Such low numbers can be explained by the fact that issuing My Number is not mandatory but remains at the discretion of residents and citizens (often discouraged by a long and cumbersome bureaucratic process), a situation that could potentially also have consequences serious. In fact, the risk is that when the old health card will no longer be usable at the end of 2024, a large part of the population will have difficulty accessing health services. The same thing should happen for the old driving licenses, which will be phased out in 2025.

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A problem of distrust

The inertia of the government, unable to push the population to registering, however, is not the only cause of this stalemate since the distrust of the population plays an equally important role. Last October, just after the announcement that My Number would replace the old health cards, in a few days over 100,000 people signed a petition to request that the current system be maintained.

At the origin of this hostility towards digital identification there is a fear on the part of many citizens that this system puts their privacy at risk, allowing access to confidential personal information by administrative bodies that do not have the right to do so. In some ways this hostility is rooted in the political culture of post-war Japan, which is very sensitive to the limits imposed on government authorities when it comes to individual rights, but in others it is instead the fruit of decades of scandals over mismanagement and data leakage. .

At the beginning of March, the Supreme Court  issued a sentence that tries to dispel these fears, recognizing the constitutionality of My Number and stating that the digital identification system is used only for legitimate purposes that do not violate the right to privacy of citizens. But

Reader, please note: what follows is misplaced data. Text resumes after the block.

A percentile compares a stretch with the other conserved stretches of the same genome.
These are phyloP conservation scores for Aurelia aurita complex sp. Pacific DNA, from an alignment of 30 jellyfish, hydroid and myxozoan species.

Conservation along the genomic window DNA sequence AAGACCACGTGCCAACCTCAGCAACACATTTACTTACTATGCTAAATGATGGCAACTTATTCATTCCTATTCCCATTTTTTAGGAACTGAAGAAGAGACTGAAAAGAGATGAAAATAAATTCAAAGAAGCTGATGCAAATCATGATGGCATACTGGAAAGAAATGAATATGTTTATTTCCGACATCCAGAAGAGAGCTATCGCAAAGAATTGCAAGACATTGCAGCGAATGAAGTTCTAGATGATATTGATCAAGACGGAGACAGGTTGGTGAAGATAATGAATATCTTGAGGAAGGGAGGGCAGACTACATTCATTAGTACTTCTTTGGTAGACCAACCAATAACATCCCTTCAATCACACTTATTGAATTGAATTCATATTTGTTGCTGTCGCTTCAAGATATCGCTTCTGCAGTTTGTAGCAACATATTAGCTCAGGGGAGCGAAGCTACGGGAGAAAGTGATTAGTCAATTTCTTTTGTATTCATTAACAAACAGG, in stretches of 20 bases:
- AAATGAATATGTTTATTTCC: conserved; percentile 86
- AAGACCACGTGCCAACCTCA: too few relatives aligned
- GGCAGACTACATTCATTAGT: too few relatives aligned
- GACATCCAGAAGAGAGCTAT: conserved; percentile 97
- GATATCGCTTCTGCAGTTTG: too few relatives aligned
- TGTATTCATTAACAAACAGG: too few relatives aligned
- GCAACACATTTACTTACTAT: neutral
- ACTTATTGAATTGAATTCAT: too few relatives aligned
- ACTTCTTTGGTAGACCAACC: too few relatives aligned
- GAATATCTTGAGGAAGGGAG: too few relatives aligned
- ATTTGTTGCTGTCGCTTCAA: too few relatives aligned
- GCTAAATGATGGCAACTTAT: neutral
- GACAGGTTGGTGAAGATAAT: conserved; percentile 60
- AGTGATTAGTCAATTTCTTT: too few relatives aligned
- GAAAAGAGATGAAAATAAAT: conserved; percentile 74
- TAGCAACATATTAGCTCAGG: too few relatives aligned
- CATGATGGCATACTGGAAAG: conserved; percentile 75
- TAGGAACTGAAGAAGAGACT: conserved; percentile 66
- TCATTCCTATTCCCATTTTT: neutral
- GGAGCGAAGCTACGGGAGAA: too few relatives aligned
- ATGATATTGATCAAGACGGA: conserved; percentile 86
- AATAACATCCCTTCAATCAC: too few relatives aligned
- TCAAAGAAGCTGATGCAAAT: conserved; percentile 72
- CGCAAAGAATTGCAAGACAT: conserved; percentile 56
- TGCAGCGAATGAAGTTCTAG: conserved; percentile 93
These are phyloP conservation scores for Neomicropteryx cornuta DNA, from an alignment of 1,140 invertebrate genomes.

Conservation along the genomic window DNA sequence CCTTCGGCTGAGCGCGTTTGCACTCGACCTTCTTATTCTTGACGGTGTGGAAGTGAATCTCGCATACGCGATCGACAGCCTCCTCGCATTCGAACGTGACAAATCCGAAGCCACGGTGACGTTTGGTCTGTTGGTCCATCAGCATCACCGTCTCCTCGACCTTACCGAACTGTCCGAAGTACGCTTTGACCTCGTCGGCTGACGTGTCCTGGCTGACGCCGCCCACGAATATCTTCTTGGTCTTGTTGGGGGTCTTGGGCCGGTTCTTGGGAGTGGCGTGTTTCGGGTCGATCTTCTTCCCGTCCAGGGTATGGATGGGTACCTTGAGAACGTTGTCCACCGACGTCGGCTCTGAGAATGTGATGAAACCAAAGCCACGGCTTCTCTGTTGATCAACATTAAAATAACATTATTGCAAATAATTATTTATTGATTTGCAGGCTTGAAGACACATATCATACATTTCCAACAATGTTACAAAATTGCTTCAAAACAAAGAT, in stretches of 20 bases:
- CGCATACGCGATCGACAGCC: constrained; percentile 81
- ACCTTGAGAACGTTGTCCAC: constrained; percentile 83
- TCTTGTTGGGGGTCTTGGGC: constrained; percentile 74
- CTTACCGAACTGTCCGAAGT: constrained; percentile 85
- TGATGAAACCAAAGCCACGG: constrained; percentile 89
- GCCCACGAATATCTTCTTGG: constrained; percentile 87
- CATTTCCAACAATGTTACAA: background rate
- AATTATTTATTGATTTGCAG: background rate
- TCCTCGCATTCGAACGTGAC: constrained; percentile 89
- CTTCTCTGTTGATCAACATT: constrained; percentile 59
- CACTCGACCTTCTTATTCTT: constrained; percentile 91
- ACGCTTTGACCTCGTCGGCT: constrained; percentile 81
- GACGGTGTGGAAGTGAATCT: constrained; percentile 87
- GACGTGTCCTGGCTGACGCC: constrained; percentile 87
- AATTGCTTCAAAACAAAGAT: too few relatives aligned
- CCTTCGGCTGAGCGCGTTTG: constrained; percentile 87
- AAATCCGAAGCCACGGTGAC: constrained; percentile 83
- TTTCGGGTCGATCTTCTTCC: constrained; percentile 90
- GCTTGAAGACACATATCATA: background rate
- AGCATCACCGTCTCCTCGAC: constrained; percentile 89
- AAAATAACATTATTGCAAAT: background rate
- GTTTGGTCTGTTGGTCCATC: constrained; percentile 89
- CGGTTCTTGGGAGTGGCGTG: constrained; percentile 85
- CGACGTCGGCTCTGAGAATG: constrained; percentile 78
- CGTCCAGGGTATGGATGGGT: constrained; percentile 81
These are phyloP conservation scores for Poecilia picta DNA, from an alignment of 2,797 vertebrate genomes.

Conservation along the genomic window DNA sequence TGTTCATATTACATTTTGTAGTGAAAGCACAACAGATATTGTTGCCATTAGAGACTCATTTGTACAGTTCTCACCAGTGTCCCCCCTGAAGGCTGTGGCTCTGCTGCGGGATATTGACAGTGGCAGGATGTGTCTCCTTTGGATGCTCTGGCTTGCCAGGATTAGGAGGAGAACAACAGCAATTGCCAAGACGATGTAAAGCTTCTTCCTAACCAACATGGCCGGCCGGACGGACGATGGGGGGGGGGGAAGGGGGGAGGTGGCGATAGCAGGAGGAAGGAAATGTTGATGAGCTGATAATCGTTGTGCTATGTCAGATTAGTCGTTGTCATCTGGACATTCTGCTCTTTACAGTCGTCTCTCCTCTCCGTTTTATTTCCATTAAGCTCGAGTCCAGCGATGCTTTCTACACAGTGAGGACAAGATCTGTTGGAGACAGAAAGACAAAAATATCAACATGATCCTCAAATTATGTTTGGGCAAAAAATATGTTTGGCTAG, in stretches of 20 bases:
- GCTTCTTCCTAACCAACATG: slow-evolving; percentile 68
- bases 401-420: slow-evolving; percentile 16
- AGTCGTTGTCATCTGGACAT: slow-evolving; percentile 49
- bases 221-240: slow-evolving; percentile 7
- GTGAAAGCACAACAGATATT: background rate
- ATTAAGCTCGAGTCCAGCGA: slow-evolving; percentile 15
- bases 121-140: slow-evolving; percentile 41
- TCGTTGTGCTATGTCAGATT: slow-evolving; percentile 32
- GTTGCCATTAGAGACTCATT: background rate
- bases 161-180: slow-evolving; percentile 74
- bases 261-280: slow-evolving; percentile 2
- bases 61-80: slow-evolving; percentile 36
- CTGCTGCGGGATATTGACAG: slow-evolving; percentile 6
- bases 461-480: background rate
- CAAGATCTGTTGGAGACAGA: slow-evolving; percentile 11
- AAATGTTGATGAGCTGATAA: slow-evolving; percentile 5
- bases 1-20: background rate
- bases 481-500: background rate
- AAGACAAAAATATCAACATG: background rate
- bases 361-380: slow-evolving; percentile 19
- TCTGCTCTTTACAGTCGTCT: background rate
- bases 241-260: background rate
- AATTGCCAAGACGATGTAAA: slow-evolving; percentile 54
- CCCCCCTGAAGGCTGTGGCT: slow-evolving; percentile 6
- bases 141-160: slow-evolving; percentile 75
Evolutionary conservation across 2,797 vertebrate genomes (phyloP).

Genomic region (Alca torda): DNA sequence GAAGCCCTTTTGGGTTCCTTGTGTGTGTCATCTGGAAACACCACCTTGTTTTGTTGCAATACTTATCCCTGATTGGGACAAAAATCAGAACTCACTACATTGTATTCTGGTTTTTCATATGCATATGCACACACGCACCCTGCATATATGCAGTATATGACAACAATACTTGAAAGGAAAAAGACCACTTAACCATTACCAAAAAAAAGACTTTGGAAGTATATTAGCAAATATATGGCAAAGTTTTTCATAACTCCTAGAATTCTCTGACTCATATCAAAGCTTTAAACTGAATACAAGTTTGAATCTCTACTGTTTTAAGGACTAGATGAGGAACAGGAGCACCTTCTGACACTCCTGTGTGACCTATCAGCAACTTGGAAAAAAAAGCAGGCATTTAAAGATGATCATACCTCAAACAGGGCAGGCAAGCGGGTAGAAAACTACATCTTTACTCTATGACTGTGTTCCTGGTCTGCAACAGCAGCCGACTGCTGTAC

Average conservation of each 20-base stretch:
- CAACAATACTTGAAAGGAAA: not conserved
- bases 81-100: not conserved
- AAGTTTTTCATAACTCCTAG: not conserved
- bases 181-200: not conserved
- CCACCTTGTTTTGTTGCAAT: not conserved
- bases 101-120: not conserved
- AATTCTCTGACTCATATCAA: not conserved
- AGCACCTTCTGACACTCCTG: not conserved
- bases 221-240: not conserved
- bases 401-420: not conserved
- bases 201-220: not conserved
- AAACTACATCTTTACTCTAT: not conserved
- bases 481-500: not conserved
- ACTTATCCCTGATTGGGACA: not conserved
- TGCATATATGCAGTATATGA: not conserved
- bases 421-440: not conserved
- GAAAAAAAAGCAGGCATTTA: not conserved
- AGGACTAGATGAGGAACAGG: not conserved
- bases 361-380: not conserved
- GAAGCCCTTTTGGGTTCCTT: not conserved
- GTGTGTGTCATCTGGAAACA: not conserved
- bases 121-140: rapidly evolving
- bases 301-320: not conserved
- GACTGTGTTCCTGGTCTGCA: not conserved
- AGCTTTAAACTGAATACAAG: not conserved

The technological deficit

This delay in digitization is not without consequences on a technological and economic level. Without an adequate demand for services in the digital sphere, Japanese industry has not had the stimulus to develop and innovate a sector which is instead an important segment of the technological frontier.

The result is that today the industries of the Japan often rely on online services developed elsewhere, thus burdening Tokyo's balance of payments. According to data published by the Ministry of Finance, last year the country recorded a deficit in the trade of digital services of about 35.9 billion dollars. The imbalance was further exacerbated by the pandemic, given that compared to the deficit of five years ago, the one recorded in 2022 is 90% higher.

This phenomenon is then linked to the appearance of the  first deficit in the electronics, which probably represents an even more worrying trend for the Japanese economy which has built its fortune on the export of these products. Even if the increase in the import of electronics is a phenomenon with multiple causes that are not attributable to digital delay alone, the link between the two still remains strong. Without the development of a domestic digital ecosystem, Japan will struggle to restart its electronic hardware industry capable of supporting that ecosystem.